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Gout Fast Facts

Written by Courteney

Posted on August 30, 2016 at 1:23 am


Gout is an excruciatingly painful form of inflammatory arthritis caused intermittently by excess uric acid buildup in the body.

Facts About Gouty Arthritis

  • Approximately 1 in 200 American adults is afflicted by gout.
  • Approximately 9 out of 10 gout sufferers are adult males.
  • How does gout work? Uric acid spikes (hyperuricemia) or uric acid buildup sometimes causes acidic crystals to form in the affected joint.
  • These uric acid crystal deposits are called tophi, and make the skin around the joint look lumpy.
  • Not all people with hyperuricemia develop gout – only if the excess uric acid causes crystals to form.
  • Uric acid is derived from the body’s absorption of purines (substances found within bodily tissues and in many foods we eat). Therefor, ingesting foods high in purines may bring on an attack of gout.
  • Gout attacks usually originate in the base joint of the big toe, but can occur in other joints such as the ankles, foot arches, wrists or knees (usually occurring in one joint at a time).
  • Symptoms of gout include: redness, swelling, agonizing pain, a bumpy appearance, warmth, significant stiffness and inability to bear weight.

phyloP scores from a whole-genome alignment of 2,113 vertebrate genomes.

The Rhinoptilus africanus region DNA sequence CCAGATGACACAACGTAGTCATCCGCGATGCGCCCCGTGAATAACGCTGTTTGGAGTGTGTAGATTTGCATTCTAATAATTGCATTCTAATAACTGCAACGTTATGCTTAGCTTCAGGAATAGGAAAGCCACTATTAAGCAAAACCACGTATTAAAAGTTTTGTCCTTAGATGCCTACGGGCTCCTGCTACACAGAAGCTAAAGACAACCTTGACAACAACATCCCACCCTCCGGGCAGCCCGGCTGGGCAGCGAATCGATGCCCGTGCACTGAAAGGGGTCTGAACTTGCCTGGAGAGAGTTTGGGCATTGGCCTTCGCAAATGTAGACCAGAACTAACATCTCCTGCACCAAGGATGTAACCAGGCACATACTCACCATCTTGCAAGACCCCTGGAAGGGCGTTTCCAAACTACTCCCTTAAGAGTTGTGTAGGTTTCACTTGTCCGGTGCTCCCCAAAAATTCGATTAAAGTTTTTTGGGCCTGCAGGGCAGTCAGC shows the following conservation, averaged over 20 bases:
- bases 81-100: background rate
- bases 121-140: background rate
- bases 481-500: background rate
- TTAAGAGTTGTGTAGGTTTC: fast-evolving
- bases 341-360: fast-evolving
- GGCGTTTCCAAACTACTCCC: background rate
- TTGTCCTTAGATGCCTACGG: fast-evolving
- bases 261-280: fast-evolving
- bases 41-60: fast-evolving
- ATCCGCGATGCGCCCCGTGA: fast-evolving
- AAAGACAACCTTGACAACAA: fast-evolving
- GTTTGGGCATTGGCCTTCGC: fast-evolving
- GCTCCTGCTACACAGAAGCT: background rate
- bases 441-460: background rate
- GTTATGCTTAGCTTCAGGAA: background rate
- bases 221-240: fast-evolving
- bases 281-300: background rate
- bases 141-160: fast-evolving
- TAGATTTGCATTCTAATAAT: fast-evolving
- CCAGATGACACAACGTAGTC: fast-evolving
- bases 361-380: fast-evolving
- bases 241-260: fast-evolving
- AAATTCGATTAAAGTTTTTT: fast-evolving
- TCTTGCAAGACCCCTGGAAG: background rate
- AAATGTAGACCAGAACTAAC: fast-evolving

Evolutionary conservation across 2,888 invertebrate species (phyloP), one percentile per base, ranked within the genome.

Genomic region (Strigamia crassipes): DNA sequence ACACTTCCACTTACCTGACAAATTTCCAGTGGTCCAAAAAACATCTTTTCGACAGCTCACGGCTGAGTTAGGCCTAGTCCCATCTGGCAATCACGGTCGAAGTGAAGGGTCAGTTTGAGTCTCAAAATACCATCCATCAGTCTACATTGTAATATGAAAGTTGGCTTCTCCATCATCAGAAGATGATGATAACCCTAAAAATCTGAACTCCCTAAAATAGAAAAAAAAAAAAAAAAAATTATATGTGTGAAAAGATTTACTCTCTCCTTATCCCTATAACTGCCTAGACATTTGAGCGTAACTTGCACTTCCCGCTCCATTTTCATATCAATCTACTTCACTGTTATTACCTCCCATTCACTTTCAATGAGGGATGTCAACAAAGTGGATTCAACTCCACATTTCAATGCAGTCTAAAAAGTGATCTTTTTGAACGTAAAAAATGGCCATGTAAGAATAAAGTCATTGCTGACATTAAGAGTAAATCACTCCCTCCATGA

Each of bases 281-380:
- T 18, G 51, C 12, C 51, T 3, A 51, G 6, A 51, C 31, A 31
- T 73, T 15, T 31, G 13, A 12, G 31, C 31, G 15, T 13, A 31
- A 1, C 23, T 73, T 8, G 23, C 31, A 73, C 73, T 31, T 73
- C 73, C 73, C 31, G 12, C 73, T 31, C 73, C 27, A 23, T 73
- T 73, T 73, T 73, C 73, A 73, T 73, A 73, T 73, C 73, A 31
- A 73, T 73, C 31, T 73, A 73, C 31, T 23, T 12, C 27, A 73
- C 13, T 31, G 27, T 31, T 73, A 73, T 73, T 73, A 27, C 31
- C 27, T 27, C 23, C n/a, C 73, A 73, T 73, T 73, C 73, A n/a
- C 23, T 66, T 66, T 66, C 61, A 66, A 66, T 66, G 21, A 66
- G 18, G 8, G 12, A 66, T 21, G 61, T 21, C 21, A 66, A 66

• Gout risk factors include: being of male gender, being overweight or obese, consuming too much alcohol, consuming too many purine-rich foods, taking certain medications or supplements such as diuretics or niacin, or having certain other health conditions such as high blood pressure or other forms of arthritis.
  • Gout affects different sufferers differently, attacks may occur months or years apart, or much more frequently. Treatment depends on the frequency and severity of attacks.
  • Gout attacks usually occur for 3-11 days, but some may be longer. While some people don’t experience a subsequent attack, up to 60% of sufferers will have another attack within a year.
  • Some sufferers who sustain uric acid elevation have a chronic form of the disease and require daily medication to prevent frequent attacks.
  • Some foods for gout sufferers to avoid include: high-fructose drinks such as soda, too much alcohol and purine rich foods. Sufferers should also be careful not to injure problematic joints.
  • Gout treatment varies per patient, but often includes anti-inflammatories to control swelling, corticosteroids as well as Colchicine (a plant-based medication that has been used to control gout for hundreds of years). In chronic cases, a daily uric-acid-reducing medication such as Allopurinol.
  • Other tips for those suffering an attack include: lower your stress (it aggravates the condition), rest, modify your diet to include anti inflammatory and low purine foods, apply ice to the area if possible and stay well hydrated (this can help lower uric acid).
  • Lastly, those who are prone to gout should consider adding tart cherries to their daily diet, as the medicinal properties of cherries for gout have been time (and research) proven. Read more about tart cherries and gout in our post about anti inflammatory foods.

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